He would spend the remaining days wandering around the ghats, taking in the sea of humanity swirling around him, the pain and suffering writ large upon their faces. Especially on the steps of the Manikarnika Ghat, where the dead were cremated, he was struck by how death and life co-existed cheek by jowl. The wails of the relatives, comingling with the smoke of the funeral pyres on the banks of the silently flowing Ganga were to impress themselves indelibly on his imagination. He was equally ensnared by the warren of streets thronged by pilgrims from all over the country, the temples, palaces, the ramshackle old houses, and the boats anchored to the ghats. Talking about his encounter with the city he remarked, “Every sight was like a new composition, a life artistically organized to be interpreted in colors. It was not merely outward appearances which were fascinating but they were vibrant with an inner life of their own, very deep and profound, which left an everlasting impression on my artistic sensibility. I could feel a new visual language emerging from the depth of an experience.”4
This new visual vocabulary is clearly evident in the works that Kumar did after his trip to Varanasi. Despite the hordes thronging its streets and ghats, the human figure is surprisingly conspicuous in its absence. The artist appears to have passed on the baton of essaying the human condition from human figures to architectural forms—the man-made structures now stand in for man himself. The temple city with its haphazard skyline too lends itself ideally to working out Kumar’s Cubist influences. The myriad temple domes and spires, the jumble and maze of the streets, the countless steps leading to the river present themselves naturally to fracturing, multiple perspectives—from the bird’s eye view to the low-angle shot. Squares and triangles of dull, muted colour convey the impression of human settlements fighting and jostling for every square inch of space. The only open expanses are the preserve of the river and the sky.
These early Benaras paintings rendered in thick impasto have a greyish, muddy pallor to them. The dextrous use of colour conveys the feeling of a dark and dank city swaddled in river mists and smoke. This Benaras as Kumar paints it is no city of joy, this is a city of the dead and the dying.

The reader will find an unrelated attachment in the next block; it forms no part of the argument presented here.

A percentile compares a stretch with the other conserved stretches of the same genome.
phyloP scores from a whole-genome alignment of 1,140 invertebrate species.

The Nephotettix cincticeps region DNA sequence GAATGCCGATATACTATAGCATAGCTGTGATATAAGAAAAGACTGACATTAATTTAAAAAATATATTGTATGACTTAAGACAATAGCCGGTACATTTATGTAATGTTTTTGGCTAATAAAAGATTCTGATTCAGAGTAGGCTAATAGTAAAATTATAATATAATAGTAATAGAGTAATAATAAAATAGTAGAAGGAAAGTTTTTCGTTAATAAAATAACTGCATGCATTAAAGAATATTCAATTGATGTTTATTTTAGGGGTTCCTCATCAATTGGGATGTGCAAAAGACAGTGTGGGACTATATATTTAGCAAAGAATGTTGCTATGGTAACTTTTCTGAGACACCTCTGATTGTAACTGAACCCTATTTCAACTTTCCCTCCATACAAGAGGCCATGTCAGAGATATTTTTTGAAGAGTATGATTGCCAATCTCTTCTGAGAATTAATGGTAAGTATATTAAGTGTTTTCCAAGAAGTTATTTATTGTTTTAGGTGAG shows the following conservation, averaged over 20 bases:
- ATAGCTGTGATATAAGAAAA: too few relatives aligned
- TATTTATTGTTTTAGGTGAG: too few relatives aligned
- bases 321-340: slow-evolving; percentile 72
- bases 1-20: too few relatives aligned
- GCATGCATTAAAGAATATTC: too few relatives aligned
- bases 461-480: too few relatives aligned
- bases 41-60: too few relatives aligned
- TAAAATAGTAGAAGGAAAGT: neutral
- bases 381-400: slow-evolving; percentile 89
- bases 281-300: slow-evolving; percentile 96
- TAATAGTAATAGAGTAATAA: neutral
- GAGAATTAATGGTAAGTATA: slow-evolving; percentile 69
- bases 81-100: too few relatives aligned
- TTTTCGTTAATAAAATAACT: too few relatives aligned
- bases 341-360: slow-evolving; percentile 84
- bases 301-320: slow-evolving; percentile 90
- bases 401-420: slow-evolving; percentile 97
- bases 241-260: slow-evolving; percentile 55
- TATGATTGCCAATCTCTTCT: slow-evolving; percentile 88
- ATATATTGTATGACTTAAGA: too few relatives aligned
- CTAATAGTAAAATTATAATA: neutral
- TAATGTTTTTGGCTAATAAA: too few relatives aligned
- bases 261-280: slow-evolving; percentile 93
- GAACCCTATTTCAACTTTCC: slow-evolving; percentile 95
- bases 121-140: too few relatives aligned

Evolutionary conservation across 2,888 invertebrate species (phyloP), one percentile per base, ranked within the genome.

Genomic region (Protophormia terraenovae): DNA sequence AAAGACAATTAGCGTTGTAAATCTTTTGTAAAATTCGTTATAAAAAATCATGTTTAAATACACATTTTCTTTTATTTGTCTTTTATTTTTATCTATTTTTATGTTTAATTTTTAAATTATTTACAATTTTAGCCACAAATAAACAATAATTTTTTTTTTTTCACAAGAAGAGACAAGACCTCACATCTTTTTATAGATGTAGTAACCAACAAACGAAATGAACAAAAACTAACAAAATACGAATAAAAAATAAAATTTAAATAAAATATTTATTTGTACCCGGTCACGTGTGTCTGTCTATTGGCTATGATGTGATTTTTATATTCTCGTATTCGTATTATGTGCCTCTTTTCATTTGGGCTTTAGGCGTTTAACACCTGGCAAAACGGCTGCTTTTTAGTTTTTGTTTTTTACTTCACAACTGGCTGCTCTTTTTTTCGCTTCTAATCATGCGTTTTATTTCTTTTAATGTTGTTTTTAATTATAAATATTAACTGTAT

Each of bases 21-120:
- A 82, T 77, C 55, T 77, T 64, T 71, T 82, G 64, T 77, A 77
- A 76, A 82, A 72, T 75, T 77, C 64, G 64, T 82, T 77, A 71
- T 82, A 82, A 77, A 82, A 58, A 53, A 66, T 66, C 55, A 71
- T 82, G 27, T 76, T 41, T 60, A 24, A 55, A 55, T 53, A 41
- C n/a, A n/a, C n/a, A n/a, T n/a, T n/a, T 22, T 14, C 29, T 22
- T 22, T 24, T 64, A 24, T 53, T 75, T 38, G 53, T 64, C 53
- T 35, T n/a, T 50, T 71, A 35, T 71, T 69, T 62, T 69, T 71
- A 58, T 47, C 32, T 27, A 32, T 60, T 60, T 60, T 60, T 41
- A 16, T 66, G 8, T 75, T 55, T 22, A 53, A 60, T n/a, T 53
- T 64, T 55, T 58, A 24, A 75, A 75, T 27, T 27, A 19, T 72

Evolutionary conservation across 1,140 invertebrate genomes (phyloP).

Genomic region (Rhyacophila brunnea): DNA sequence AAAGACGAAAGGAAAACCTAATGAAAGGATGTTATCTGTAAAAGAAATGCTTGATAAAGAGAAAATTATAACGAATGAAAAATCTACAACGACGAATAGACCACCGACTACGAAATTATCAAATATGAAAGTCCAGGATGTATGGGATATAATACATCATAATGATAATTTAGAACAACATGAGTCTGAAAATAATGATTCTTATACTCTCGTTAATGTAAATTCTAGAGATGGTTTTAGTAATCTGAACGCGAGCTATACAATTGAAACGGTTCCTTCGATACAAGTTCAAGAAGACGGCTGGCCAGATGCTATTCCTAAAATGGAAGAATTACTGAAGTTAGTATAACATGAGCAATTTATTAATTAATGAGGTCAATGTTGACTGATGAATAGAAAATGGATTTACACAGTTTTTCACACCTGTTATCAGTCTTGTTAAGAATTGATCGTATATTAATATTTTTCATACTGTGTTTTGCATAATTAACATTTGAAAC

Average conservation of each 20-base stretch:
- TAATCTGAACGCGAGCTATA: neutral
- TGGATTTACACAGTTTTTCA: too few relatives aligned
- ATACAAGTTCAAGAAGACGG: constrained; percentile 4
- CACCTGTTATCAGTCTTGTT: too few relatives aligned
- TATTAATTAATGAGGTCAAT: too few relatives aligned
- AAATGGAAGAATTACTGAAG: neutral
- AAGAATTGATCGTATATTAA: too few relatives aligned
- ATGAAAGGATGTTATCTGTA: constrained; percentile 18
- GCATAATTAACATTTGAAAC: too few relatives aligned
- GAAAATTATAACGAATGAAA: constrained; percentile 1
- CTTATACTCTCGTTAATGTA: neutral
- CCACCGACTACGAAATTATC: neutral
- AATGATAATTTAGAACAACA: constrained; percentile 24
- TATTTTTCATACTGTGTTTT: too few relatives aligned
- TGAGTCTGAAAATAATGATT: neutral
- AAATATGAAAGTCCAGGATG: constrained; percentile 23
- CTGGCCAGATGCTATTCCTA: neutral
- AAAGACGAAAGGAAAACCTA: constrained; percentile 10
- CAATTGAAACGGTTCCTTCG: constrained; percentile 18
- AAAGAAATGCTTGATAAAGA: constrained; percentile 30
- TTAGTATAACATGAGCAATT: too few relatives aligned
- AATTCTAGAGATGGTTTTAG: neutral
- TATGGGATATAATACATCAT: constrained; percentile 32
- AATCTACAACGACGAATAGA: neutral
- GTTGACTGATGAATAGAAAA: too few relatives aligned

However, it was not just the cityscape that would engage Kumar. He would continue to escape to the mountains, either to Sanjauli in the Simla hills or to Ranikhet in the Kumaon. Writing to his friend the artist Raza from Dakley in Ranikhet in 1961 he wrote, “I joined Sripat two months ago in this remote corner of the Himalayas where nothing except the eternal silence of the mountains echo day and night. It is an ideal place for work without any distractions except nature – that heavenly sunlight with shimmering snow visible from the window of my room.”5 The hills were a balm for the soul, the splendid isolation a far cry from the teeming ghats of Benaras. If Kashi offered one kind of spirituality, then the mountains proffered another—a chance to withdraw and meditate.
Yet the greyish mist that enveloped the temple city apparently snaked its way into the landscape as well. It was as if the artist could not yet throw off its oppressive weight. The process had to be gradual. He would also continue to toggle between expressionism and abstraction, just as he would oscillate between the city and the landscape. Writing about this period in his work, Bartholomew pointed out that “The years from 1960-64 comprised a predominantly grey period, the sternest and the most austere in his career. Using the encaustic process Ram even delved into shades of black. Greys derived from blues and browns set off the facets of the textures, the drifts, the engulfed landforms, the isthmus shapes and the general theme of the fecund but desolate landscape.”6 There is no doubt that the writer in Ram Kumar influenced the painter in him and the artist in turn, the literary self. These austere landscapes recall T S Eliot’s The Waste Land, which left a lasting impression on him, as evident in the title of one of his paintings.
Here is no water but only rock
Rock and no water and the sandy road
The road winding above among the mountains
Which are mountains of rock without water
If there were water we should stop and drink
Amongst the rock one cannot stop or think 7
The sullenness of the landscapes would however give way to a more cheery palette after a visit to Kashmir in the mid 1960s. Pinks and mauves inserted themselves into Kumar’s paintings, lending them a quiet lyricism. These works were semi-representational, offering glimpses of houses, waterways and streets. His creative fires would also be stoked by his many travels. He journeyed not just to the US on the J D Rockefeller III Fund Travelling Fellowship but also to the mountainous terrains of Machu Picchu and Ladakh.